On lockdown in New York, a 17-year-old builds community online by volunteering
Jameson Cohen started Circle of Friends, connecting high school students with children of frontline workers.
Grade 12 student Jameson Cohen lasted less than a week in lockdown before he started dreaming up a project to replace school, baseball season and hanging out with friends. The 17-year-old is now busier than if it were exam season, chatting, playing games and sharing stories over video conference from his Upper East Side New York bedroom with children of essential workers across the country.
Jameson is proof that in times of crisis people rise to the occasion with creativity and compassion—and sometimes that means volunteering virtually.
As The City That Never Sleeps slowed to a crawl to stem the tide of COVID-19, Jameson saw a missing link in the guidelines on remote learning. Physical distancing meant students, especially young ones, were missing out on intangibles like human connection, friendship, positivity and fun.
“You can study at home, but it can be hard seeing the same people everyday,” he explains unselfconsciously. “There’s fun in meeting new people, and even more so for young kids with older ones.”
The idea for Circle of Friends was born.
He put out a call to fellow high school students to volunteer as virtual mentors and buddies for younger kids. Then he hit the phones, reaching out to hospitals to explain the services of Circle of Friends, offering video chat sessions—with music or art lessons, trivia games, charades and Pictionary, or just heartfelt conversation—for free, so kids can feel excitement and parents juggling the new normal can have some time to themselves.
[Read more from WE Stories: How adults can empower youth]
Jameson connects the young children with volunteers who share their interests. “It’s virtual, but it’s still bringing people together, from anywhere in the world, to talk about what they love and share that passion,” he explains.
Signups were slow to start, with friends from school coming on as mentors and parents hearing about the opportunity for their young ones through word of mouth. Then, in April, Jameson made an appearance on WE Schools Live, a daily online show to engage and inspire young people. He shared the screen with Dr. Amy Cranston, an expert in social and emotional learning, to talk about the soft skills, like problem solving, gained through volunteering. He also walked away with a WE Volunteer Now grant made possible by The Allstate Foundation, that’s being put to use building a new website and promoting Circle of Friends as well as providing new technology to families without access to the internet so they can benefit from the project.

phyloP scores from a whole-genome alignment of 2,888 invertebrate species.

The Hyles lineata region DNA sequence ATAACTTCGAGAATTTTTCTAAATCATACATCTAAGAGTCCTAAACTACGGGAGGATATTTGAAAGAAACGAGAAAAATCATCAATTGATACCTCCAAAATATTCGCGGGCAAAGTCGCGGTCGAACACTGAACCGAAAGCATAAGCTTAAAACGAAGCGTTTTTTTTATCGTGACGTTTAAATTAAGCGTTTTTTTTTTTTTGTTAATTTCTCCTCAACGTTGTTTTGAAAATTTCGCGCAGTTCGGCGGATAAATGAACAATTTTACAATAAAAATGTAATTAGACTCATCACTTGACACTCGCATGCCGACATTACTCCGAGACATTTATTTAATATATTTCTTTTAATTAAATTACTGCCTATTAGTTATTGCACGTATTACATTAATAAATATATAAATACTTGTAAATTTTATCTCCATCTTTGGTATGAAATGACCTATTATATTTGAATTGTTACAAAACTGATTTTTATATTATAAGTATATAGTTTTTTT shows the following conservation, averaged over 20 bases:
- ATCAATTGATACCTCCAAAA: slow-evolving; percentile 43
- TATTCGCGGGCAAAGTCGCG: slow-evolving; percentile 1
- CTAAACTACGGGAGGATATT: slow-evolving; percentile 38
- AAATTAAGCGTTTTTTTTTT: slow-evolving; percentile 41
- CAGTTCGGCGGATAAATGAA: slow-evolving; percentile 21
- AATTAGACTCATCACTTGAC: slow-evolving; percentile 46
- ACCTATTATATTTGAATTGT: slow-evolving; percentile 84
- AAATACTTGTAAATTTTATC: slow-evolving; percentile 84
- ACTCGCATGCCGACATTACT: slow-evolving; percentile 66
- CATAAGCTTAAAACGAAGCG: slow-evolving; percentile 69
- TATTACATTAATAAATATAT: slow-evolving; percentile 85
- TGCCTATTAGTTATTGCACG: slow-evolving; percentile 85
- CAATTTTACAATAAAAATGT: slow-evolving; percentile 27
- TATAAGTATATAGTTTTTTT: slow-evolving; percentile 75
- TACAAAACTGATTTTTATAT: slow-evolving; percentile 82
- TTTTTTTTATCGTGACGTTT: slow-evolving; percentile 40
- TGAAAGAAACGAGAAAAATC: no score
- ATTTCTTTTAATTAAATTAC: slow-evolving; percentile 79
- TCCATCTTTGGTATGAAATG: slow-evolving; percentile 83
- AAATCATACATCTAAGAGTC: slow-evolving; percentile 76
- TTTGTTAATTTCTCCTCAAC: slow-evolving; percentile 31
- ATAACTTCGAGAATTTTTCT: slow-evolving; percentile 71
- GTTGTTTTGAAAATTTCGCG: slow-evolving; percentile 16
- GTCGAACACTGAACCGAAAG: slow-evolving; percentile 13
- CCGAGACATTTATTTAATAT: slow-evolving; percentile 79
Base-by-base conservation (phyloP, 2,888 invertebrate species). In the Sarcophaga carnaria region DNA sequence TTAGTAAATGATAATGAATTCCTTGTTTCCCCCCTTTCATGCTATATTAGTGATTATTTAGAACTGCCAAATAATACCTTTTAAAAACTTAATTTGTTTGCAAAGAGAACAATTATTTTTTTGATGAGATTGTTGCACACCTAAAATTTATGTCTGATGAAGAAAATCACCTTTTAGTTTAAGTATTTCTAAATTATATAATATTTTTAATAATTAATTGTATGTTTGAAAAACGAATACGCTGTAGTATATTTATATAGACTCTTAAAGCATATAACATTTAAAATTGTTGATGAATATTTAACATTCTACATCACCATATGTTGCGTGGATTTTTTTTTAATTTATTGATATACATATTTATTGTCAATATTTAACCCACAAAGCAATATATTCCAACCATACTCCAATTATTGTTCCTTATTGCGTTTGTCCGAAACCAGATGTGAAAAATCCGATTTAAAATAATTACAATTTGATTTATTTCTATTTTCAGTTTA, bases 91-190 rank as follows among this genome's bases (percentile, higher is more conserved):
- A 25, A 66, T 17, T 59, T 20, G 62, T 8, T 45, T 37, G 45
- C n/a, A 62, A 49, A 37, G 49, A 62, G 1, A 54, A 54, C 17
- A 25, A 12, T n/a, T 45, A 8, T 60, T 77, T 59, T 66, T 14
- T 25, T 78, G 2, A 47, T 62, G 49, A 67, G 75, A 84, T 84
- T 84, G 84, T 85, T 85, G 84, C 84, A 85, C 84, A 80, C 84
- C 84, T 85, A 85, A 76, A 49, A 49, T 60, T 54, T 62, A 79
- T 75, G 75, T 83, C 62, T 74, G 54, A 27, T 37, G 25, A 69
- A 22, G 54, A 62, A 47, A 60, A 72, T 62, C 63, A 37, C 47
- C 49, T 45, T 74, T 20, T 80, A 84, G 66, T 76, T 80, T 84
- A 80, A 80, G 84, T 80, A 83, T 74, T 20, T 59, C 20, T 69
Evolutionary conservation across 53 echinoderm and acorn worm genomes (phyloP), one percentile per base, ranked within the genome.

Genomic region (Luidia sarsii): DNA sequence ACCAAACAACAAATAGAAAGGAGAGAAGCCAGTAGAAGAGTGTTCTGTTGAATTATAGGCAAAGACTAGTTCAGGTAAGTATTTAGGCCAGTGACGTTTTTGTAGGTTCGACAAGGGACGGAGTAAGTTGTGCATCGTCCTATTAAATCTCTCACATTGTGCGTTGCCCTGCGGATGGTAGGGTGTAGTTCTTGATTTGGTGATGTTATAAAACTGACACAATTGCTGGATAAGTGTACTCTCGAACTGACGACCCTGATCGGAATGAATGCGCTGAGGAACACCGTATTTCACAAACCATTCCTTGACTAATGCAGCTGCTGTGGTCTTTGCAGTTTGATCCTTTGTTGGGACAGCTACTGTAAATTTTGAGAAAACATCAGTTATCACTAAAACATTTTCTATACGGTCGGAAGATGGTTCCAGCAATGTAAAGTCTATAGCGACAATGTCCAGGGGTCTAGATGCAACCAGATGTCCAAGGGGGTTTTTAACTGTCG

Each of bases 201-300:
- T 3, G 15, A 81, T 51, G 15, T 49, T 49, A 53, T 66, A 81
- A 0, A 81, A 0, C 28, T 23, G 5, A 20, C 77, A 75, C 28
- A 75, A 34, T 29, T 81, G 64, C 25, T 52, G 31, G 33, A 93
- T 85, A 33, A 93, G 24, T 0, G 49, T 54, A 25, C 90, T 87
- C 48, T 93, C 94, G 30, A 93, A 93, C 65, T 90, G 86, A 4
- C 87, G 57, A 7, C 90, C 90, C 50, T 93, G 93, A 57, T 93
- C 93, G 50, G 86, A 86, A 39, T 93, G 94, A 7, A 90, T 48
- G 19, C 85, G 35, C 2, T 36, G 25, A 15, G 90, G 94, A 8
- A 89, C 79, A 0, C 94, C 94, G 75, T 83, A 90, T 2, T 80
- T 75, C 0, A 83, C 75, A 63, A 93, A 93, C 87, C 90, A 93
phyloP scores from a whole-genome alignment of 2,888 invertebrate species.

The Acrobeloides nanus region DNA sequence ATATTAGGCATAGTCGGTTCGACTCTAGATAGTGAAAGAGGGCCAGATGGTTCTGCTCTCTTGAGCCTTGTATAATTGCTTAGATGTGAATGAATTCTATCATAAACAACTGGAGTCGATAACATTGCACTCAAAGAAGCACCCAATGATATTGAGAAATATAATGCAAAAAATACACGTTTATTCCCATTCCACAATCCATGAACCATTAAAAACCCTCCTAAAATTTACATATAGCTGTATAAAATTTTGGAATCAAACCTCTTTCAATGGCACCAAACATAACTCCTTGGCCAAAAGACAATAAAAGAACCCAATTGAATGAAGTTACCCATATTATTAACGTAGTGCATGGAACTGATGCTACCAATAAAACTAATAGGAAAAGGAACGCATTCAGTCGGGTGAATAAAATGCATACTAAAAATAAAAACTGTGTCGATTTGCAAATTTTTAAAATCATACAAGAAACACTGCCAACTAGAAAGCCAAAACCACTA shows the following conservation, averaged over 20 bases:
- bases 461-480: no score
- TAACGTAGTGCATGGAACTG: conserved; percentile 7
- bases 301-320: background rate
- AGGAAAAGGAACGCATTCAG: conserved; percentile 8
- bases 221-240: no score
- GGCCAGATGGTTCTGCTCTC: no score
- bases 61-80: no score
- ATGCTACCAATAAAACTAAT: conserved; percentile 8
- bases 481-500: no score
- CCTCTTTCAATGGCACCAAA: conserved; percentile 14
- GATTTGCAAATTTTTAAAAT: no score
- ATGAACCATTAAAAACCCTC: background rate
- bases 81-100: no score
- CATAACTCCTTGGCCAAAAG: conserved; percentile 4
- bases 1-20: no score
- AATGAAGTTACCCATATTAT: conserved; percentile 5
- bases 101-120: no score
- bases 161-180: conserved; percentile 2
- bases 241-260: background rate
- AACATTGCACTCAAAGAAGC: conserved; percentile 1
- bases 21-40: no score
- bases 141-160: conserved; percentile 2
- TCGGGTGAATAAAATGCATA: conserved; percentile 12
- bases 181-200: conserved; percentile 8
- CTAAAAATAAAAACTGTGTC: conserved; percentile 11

With the exposure, Circle of Friends’ ranks swelled, as mentors from as far away as Spain and families from Hawaii signed up. The increased attention brought with it unforeseen challenges.
Managing time zones has become tricky, Jameson admits. But it’s a good problem, one that comes with growth.
“At the start, I told my mom, ‘we’re not curing the disease, we’re not feeding the hungry. Is it worth all of this?’” he recalls. Ever the voice of compassion in Jameson’s ear, his mom responded, “If you help 20 families, you’ve made dozens of lives better. If you just help one family, you’ve made at least one life better. That’s enough.”
Now, more than ever, it’s important to find ways to lift others up. Volunteering, Jameson says, has been a powerful way to do that. The WE Volunteer Now campaign has fun and creative ways to volunteer virtually. Here, Jameson shares his top tips for making a difference during the pandemic.
- Brainstorm. “This idea was one after many. The rest ended up on in scrap,” Jameson says. “This one came to me after a lot of thinking. That’s the number one thing I’ve learned in service work, you have to really brainstorm to come up with solutions.”
Jameson started Circle of Friends—but you don’t have to start your own project to make an impact. His first volunteer act during the pandemic was to help out at a local restaurant, delivering free meals to healthcare workers. “Just look for a need that you can fill,” he says.
Jameson’s volunteer work traces back to him mom, who modeled empathy and compassion for him growing up. She always taught him to lead with kindness. “That’s the first thing to go in a crisis,” Jameson says. “So start with that. Start with being nice, being kind, being compassionate to people in your life.”
If you want to get involved with WE Volunteer Now and discover ways you can make a difference and volunteer from home, check out all the campaign resources here.
This story, On lockdown in New York, a 17-year-old builds community online by volunteering, was originally published on WE.org. Visit WE Stories for more inspirational stories of impact.